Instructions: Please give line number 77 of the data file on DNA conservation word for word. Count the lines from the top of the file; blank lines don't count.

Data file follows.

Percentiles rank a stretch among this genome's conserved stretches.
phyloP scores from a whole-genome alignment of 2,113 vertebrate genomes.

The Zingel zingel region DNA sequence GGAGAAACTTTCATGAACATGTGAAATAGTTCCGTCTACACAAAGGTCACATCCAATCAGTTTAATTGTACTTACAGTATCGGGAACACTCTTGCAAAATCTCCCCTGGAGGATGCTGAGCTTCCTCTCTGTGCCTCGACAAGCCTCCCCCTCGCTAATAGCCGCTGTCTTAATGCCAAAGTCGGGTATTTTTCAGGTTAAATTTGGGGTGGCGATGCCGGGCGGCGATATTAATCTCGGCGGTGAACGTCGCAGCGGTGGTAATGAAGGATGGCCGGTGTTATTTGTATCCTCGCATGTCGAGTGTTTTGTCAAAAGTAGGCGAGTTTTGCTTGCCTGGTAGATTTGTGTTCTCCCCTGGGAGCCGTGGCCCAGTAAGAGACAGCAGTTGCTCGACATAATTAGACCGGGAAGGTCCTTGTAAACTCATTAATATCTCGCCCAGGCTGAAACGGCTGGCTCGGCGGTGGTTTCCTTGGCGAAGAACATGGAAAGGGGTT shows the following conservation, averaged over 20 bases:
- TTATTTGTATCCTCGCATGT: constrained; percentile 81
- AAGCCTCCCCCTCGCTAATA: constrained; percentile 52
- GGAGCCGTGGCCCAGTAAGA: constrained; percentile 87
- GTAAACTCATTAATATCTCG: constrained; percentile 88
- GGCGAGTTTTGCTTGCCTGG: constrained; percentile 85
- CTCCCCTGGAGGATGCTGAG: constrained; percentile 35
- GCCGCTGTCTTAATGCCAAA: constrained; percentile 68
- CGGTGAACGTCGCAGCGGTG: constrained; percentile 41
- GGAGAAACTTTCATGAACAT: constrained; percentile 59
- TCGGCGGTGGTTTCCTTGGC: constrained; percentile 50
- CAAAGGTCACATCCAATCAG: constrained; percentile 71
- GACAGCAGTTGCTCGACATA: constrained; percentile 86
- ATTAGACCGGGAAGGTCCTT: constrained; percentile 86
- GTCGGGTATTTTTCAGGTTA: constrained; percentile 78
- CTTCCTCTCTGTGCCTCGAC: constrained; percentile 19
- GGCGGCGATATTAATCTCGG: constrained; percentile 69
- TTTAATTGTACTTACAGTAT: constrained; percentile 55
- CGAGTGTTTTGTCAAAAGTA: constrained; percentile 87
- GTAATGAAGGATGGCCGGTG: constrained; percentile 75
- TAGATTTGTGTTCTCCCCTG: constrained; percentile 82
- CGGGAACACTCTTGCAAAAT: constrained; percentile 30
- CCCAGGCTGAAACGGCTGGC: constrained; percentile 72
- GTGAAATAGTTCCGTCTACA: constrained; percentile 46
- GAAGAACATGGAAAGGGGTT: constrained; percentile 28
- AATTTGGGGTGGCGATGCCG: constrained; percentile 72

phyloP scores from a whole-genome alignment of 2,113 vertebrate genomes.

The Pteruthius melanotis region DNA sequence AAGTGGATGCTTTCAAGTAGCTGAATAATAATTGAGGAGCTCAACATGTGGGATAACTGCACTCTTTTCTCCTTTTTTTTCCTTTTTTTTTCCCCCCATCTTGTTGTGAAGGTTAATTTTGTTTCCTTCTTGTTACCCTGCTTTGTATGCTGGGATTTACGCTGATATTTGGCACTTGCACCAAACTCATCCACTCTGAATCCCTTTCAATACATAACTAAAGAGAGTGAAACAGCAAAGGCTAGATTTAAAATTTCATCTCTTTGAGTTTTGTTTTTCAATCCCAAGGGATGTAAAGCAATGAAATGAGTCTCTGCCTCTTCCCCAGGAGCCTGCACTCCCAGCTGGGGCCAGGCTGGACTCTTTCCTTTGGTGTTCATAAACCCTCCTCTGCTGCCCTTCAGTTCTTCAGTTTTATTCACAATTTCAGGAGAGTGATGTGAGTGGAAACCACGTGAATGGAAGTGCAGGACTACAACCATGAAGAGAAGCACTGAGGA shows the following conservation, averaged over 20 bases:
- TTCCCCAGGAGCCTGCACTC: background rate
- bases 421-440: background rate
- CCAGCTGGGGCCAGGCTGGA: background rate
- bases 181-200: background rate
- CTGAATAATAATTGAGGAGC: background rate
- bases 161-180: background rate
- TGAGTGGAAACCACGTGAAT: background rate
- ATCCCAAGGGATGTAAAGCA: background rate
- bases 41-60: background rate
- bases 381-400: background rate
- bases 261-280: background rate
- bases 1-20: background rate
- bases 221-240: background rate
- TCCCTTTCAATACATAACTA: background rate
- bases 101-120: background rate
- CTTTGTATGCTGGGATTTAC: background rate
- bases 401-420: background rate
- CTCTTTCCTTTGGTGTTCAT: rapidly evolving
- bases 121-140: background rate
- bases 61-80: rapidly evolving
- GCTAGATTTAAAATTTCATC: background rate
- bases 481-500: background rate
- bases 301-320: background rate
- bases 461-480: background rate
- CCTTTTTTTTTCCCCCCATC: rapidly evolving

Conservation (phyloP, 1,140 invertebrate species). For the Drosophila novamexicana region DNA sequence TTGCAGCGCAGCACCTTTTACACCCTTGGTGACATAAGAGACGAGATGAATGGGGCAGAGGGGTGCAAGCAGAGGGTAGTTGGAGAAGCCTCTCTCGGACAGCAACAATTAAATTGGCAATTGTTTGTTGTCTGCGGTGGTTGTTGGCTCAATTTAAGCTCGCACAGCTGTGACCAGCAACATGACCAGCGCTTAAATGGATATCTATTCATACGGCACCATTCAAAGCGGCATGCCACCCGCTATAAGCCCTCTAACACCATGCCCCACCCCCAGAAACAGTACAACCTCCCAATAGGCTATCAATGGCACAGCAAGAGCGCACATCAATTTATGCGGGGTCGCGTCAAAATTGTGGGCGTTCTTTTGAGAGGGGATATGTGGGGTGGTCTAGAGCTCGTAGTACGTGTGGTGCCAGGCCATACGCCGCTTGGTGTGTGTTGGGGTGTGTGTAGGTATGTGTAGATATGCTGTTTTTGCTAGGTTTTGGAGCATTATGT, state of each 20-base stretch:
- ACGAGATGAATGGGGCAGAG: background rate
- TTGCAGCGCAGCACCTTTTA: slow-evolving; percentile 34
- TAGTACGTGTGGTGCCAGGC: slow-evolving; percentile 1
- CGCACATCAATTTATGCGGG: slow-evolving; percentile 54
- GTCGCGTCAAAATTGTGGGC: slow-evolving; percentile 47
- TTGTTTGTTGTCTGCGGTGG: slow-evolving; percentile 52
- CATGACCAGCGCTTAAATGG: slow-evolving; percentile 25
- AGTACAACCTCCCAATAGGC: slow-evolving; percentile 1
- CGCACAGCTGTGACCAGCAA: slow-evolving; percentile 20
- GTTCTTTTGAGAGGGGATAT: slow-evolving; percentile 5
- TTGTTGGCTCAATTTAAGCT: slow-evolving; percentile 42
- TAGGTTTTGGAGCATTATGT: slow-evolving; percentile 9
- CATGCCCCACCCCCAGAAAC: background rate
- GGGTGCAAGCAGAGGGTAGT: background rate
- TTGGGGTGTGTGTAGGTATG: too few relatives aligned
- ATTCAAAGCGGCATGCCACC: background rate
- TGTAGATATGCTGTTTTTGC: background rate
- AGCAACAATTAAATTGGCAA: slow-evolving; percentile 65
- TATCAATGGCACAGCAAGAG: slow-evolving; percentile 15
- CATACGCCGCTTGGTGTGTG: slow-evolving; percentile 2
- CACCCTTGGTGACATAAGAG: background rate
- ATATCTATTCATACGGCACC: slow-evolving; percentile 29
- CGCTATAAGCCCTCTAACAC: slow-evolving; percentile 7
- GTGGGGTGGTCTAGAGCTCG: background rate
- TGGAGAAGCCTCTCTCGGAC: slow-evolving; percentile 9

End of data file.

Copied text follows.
- CACCCTTGGTGACATAAGAG: background rate